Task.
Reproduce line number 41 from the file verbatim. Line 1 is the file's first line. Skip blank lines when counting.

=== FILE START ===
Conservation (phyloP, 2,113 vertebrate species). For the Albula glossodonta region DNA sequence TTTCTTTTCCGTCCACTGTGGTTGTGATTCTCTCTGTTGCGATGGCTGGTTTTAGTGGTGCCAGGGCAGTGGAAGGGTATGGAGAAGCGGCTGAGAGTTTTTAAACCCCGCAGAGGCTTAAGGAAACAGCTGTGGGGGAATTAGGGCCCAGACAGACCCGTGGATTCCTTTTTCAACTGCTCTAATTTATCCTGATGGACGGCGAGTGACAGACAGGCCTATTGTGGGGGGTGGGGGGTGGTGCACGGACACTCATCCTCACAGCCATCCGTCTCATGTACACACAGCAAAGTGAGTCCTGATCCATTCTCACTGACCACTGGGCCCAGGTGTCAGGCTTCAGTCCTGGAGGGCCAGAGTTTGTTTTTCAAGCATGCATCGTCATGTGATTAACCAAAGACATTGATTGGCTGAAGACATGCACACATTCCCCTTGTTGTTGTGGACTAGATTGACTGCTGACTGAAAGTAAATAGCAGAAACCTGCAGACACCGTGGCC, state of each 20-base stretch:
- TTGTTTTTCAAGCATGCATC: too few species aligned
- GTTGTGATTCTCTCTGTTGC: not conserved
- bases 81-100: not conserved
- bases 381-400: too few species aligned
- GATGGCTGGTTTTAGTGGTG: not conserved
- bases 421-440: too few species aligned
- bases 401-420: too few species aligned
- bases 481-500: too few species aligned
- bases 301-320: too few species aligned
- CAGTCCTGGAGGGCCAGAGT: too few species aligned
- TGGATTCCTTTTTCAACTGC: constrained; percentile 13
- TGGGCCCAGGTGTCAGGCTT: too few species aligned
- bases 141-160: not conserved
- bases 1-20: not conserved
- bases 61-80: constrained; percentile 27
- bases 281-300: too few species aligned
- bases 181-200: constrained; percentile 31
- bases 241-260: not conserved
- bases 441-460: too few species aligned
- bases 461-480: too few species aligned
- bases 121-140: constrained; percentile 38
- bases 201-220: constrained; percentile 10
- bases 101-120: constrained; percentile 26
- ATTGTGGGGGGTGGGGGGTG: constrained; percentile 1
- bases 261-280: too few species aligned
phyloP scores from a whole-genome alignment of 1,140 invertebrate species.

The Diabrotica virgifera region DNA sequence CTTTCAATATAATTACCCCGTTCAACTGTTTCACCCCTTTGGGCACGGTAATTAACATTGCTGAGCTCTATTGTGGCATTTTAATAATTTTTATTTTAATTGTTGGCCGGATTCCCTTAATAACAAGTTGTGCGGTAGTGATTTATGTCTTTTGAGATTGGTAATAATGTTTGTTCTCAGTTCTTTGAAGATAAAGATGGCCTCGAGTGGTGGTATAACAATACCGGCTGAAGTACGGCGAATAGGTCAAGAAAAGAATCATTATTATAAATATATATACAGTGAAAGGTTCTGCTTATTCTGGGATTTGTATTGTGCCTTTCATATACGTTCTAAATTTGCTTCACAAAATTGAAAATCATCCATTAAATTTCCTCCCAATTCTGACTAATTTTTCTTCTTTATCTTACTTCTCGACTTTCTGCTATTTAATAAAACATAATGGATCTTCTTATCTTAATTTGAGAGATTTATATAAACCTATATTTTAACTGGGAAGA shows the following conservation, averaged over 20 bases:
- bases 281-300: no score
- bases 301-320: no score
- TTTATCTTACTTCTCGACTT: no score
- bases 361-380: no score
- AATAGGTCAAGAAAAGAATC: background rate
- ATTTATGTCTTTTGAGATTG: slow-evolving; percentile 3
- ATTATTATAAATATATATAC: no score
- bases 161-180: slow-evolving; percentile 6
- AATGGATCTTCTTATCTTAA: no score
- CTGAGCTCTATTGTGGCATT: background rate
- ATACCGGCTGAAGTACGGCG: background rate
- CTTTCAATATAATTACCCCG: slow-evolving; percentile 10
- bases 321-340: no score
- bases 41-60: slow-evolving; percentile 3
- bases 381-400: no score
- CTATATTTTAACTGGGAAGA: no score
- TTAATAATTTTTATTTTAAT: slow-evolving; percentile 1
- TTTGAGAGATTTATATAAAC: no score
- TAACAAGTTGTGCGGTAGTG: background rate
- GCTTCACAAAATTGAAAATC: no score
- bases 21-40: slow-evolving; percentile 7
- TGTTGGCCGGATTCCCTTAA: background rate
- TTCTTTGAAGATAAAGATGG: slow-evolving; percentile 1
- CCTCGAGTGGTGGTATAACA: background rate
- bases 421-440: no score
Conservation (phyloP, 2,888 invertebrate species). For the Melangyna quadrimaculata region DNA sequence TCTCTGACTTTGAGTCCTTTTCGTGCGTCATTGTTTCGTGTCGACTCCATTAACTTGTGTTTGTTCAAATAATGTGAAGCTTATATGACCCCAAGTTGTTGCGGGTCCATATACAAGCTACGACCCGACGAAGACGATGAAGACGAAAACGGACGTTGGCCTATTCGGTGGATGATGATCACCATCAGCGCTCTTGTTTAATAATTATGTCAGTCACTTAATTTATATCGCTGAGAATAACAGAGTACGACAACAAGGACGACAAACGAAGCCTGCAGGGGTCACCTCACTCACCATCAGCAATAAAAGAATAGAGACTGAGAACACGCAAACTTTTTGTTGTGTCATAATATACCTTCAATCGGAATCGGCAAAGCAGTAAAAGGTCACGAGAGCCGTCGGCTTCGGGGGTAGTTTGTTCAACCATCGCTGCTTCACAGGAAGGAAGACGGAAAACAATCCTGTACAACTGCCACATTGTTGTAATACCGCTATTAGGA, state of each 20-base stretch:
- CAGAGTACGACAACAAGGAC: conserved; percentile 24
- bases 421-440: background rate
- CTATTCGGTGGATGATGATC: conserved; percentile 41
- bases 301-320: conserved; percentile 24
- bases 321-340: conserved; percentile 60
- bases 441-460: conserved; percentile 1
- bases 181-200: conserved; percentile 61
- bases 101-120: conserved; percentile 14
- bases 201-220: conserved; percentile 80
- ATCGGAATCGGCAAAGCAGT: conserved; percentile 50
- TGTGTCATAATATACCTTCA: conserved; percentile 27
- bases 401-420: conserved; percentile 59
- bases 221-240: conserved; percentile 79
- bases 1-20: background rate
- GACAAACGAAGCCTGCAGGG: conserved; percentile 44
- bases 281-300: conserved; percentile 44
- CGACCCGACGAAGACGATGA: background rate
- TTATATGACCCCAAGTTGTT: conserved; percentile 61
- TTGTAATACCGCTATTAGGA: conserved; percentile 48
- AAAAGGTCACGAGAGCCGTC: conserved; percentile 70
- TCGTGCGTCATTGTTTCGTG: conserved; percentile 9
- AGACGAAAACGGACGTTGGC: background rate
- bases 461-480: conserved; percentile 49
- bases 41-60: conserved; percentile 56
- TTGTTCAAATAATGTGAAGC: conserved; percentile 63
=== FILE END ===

- bases 321-340: no score